Short hikes and beach time were the order of the remainder of our time in Big Sur. That Wednesday night, though, was not only the sort of night that makes me want to travel in the first place, but the sort of night that makes me wonder in retrospect why I chose to keep moving. For now I am enjoying my time as a gypsy boy (a gypsy boy with a gypsy girl accomplice, that is), but if Big Sur calls me home, I will be only too happy to answer.



Monday, May 18, 2009

Yosemite Part 3: A Sad Encounter

Fifteen hard miles in ten hours in the hot sun will leave anyone feeling a little wilted. There was a palpable air of relief around us as we shuffled our way back to the car, which was parked in a dusty lot and pulled in facing a wooded area. The setting sun was still beating on the granite cliffs to the South, but the parking lot was in total shade.

I was on the driver’s side and had just let out a relieved grunt as I slid off my stiff and heavy backpacking boots. Standing up to stretch after slipping my feet into some sandals, my jaw dropped as I saw two hundred pounds, four legs and light brown fur lumbering away from a neighbouring car with a brown paper bag in it’s mouth.

“Sarah! A bear!”

She wasn’t fifteen feet away from us and only wandered about twenty feet into the woods to dig into her new find. Seeing a bear with a tag on its ear and a grocery bag in its mouth doesn't quite recall the majesty of John Muir's Yosemite, but there was still a quiet awe in both of us as we stood transfixed and silent.

Sarah and I had each snapped a picture and I was going to reach for a phone to call and report the late afternoon snacker when I turned and saw the rangers approaching us. Dressed in their green pants, matching ball caps and crisp khaki shirts, the gang of four were probably a couple years younger than me. Two men and two women, with two of them carrying high-tech listening equipment and a paintball gun.

I was approached by the younger of the two men, wearing big glasses and a stubby dirty blond pony tail pulled through the back of his hat. Knowing what he was looking for I whispered “Right there, straight ahead,” and pointed. He took a look and then went back to his teammates. There was a deceptive and fleeting moment of calm as the four of them took about three steps toward the bear.

The contrast could not have been more stark: the silent reverence when we sat watching the bear eat, and the top-of-their-lungs shouting as the rangers gave chase. "HEY BEAR! GET OUT OF HERE!" They exploded like a pack of wolves on Red Bull, a college football team emerging from the tunnel trying their best to psych out their opponent as they ran straight at the animal. She was undeterred for a moment, but once the rangers were within about ten feet she dropped her find and retreated to the woods. As quickly and silently as we had seen her, she disappeared in a jarring mess of shouts and pressurized paint pellets.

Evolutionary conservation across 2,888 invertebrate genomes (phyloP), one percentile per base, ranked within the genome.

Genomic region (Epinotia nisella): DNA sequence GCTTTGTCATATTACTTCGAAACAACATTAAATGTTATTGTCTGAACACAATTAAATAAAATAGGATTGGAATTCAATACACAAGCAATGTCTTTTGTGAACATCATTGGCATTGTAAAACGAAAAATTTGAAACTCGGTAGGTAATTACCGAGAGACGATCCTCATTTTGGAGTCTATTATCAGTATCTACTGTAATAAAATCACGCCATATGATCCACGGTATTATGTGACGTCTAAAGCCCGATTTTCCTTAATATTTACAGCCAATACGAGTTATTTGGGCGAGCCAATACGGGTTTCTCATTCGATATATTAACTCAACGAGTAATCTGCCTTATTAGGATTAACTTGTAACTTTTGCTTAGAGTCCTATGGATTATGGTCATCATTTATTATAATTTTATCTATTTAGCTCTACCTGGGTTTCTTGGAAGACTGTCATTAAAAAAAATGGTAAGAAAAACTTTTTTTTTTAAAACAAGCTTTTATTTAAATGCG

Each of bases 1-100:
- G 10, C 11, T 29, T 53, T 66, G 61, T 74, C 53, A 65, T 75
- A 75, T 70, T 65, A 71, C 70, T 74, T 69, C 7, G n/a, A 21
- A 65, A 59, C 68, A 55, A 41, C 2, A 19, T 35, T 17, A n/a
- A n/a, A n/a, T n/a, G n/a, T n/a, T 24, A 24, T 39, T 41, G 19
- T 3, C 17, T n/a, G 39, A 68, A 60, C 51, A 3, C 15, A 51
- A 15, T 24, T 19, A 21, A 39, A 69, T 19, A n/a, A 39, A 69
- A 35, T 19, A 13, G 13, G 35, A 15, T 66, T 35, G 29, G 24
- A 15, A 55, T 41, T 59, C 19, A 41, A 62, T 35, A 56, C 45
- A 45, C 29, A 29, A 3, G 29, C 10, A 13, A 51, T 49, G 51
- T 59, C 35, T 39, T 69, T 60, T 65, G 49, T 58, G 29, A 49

They weren't done, though. The older of the two male rangers, sporting close-cropped black hair and a neatly groomed beard (pffff) went back to the truck and emerged with what looked like a Soviet assault rifle. The younger woman stayed close by him with radio equipment they could use to track the animal into the woods.

"So, what do you guys do now?" I asked.

"We have to go and find her. This bear has been a real problem," came the cavalier, almost boastful response from the ranger brandishing the firearm. "We've been chasing her almost exclusively for about a week and-a-half, and she's getting bolder and bolder. We're going to shoot her with rubber bullets to try and keep her away, but we've relocated her five times."

"Did she break into a car just now?" Yosemite bears are famous for tearing into locked cars in search of food.

"No. Somebody put their food down and walked a hundred yards away. She came and grabbed it as soon as he walked away."

"So I guess he didn't pay attention to the signs that seem to be every five feet telling you to store your food properly, huh?"

"Yeah, well, signs are only so effective. " And then, as a casual afterthought he added "We'll have to put her down if she gets worse."

So, just to recap: Person comes into bear's habitat. Person told not to leave food out. Person leaves food out. Bear gets shot. It was a strange and troubling end to four days in Yosemite that were overwhelming for any number of reasons - both magical and devastating.

Yosemite National Park is stunning. The granite cliffs, soaring waterfalls and mountain meadows are enough to bring a grown man to tears. They have captured the imaginations of writers, artists and musicians for generations, and are why three and a half million people visit the park every year (that's an average of ten thousand a day, for those of you keeping score at home). But of those 3.5 million, one has to wonder how many of them see the park as simply a forested extension of the cities from which they come. It would not be a stretch for anybody to view Yosemite as yet another consumerist enclave, only one that happens to be surrounded by natural, rather than artificial skyscrapers.